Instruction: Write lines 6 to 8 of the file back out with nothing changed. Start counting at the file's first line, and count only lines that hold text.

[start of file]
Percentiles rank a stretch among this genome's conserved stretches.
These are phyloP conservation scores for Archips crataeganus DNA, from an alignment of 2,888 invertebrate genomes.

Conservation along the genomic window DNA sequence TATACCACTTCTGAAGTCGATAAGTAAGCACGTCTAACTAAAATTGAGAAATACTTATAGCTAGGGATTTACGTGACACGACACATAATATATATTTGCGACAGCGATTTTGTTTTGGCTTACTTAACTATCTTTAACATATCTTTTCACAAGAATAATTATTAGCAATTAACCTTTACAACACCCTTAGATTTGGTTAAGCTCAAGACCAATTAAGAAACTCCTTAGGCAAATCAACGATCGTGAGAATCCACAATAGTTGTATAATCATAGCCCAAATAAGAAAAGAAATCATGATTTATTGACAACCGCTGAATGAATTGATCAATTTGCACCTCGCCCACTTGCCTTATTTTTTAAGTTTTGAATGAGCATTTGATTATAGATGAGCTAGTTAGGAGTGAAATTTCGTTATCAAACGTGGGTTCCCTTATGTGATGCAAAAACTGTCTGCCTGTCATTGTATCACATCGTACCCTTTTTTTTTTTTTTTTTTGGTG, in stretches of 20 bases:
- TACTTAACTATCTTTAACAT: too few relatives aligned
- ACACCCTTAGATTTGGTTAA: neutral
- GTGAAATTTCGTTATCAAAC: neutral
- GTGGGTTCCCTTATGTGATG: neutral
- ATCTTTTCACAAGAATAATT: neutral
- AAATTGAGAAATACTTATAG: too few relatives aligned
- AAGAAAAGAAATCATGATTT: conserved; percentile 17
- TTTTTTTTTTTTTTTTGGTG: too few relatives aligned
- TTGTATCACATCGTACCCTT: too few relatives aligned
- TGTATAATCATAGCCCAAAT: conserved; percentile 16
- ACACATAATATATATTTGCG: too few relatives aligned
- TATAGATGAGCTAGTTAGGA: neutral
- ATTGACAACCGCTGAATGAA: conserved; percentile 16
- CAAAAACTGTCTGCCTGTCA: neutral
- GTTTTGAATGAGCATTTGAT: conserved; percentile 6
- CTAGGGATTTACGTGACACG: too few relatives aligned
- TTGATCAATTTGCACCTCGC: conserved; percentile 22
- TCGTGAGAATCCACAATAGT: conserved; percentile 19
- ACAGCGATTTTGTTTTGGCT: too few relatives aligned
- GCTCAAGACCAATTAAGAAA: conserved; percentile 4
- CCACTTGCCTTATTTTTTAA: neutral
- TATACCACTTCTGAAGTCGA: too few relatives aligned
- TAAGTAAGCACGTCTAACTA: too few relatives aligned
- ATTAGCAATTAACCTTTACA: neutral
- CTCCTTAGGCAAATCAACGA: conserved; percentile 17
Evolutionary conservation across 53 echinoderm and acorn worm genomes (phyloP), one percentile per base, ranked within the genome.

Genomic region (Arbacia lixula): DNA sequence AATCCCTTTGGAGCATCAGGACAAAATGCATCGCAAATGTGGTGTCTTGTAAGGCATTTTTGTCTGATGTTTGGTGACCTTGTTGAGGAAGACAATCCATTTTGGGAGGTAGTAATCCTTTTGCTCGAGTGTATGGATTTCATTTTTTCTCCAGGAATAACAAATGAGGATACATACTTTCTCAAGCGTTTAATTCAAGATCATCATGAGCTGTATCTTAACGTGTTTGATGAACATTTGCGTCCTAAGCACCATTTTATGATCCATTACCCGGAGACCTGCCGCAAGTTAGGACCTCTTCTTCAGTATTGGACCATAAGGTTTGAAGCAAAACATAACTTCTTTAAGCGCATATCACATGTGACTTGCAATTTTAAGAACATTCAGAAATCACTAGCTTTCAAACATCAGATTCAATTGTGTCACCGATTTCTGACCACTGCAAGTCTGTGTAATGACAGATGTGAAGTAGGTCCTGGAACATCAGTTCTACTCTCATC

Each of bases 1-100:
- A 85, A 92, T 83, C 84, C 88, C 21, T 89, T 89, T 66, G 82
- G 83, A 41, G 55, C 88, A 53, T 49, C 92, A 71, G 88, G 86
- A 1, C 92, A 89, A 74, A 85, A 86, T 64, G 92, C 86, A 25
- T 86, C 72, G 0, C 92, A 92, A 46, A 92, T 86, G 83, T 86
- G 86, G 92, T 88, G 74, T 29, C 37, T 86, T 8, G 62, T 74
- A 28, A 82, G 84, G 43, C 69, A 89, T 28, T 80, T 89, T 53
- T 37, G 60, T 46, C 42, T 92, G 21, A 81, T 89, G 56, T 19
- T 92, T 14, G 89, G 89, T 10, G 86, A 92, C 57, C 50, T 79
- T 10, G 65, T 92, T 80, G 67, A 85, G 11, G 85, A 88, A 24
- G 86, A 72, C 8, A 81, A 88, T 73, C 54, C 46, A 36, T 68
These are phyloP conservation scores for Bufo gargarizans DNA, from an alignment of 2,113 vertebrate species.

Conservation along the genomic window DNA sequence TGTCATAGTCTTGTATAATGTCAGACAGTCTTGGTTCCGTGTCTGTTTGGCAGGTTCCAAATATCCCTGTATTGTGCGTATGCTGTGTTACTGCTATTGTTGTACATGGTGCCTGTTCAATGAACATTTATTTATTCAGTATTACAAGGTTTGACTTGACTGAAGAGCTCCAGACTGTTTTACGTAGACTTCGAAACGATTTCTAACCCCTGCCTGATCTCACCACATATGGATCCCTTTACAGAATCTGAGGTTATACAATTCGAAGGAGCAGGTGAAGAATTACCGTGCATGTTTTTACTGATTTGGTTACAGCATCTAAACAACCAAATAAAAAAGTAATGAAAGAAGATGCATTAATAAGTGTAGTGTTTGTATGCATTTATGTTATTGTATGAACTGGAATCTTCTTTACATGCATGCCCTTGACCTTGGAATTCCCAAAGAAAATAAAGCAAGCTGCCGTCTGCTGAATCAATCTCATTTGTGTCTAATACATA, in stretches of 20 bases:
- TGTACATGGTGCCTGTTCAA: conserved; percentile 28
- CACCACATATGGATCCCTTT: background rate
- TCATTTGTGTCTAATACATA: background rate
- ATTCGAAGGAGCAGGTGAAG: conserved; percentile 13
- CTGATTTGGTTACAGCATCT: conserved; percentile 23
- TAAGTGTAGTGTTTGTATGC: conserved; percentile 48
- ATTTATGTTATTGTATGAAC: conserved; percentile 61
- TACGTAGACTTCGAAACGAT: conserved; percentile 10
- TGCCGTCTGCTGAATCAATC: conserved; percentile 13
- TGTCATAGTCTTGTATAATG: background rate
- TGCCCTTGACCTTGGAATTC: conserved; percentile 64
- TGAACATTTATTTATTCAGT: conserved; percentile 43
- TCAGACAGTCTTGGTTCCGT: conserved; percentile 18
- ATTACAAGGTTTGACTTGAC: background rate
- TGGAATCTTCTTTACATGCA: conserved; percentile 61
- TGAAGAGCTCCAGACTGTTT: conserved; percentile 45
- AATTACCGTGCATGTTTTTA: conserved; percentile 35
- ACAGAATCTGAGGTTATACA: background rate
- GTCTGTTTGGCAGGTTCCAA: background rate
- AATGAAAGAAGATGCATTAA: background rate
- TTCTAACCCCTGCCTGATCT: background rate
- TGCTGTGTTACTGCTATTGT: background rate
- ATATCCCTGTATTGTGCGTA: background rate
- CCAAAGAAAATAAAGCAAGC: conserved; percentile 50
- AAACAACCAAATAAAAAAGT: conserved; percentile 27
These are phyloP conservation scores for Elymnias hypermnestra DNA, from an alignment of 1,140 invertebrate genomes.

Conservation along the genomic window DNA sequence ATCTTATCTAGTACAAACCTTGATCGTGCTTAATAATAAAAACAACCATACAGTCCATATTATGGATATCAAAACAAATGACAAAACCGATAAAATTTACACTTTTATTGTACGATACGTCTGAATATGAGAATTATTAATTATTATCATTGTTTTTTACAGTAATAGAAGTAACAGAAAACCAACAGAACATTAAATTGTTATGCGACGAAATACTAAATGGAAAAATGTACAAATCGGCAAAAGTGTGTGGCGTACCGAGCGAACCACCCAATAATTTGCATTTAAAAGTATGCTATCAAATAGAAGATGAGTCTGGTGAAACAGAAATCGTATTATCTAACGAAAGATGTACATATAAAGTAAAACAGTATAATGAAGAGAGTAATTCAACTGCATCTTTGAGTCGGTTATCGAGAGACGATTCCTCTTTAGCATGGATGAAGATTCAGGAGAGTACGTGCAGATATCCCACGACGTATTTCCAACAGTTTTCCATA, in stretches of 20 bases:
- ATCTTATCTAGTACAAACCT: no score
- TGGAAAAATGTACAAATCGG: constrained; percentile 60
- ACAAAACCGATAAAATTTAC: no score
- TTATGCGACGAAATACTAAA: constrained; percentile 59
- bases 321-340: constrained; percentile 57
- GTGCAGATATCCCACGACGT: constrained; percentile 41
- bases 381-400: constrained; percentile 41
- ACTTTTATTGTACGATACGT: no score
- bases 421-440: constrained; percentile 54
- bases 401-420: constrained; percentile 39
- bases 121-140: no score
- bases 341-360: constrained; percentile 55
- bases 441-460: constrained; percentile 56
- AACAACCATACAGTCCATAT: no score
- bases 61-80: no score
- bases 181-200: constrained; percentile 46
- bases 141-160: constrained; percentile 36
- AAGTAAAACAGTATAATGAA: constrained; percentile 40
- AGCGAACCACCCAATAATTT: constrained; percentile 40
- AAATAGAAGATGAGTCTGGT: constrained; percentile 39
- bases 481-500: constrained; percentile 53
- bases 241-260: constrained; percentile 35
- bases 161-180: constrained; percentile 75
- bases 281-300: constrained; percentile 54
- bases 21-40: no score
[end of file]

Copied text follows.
- GTGAAATTTCGTTATCAAAC: neutral
- GTGGGTTCCCTTATGTGATG: neutral
- ATCTTTTCACAAGAATAATT: neutral